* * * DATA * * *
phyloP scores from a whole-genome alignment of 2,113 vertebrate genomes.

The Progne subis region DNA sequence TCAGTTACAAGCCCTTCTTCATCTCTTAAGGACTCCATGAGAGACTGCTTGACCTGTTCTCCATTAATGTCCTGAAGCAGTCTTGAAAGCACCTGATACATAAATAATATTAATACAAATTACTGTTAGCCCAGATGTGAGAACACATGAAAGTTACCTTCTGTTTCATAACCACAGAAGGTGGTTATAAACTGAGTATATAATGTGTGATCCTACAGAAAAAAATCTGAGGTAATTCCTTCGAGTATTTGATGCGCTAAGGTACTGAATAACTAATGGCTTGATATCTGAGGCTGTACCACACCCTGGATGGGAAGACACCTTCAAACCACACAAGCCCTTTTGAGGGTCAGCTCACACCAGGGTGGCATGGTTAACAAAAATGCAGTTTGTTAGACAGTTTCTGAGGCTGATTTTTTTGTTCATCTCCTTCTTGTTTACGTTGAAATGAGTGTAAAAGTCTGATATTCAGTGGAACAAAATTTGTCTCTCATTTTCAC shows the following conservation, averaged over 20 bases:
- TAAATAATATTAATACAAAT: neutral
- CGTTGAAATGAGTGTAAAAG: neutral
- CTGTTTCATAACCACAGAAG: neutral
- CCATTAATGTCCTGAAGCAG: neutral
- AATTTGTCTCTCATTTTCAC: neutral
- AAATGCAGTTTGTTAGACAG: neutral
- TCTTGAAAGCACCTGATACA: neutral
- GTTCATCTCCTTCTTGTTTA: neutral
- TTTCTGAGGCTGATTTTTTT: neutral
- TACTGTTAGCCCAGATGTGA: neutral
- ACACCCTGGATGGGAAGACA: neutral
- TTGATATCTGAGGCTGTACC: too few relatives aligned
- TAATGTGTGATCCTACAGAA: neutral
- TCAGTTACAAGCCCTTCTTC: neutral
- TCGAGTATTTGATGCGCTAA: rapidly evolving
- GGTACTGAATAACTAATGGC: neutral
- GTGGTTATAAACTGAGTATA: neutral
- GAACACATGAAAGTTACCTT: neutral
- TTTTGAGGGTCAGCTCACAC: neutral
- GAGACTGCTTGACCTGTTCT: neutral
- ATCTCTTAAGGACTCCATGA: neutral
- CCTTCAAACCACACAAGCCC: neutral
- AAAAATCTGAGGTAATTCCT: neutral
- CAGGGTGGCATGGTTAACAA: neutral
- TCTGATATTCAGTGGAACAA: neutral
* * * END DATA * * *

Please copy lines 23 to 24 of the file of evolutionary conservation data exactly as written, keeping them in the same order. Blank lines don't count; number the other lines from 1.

- ATCTCTTAAGGACTCCATGA: neutral
- CCTTCAAACCACACAAGCCC: neutral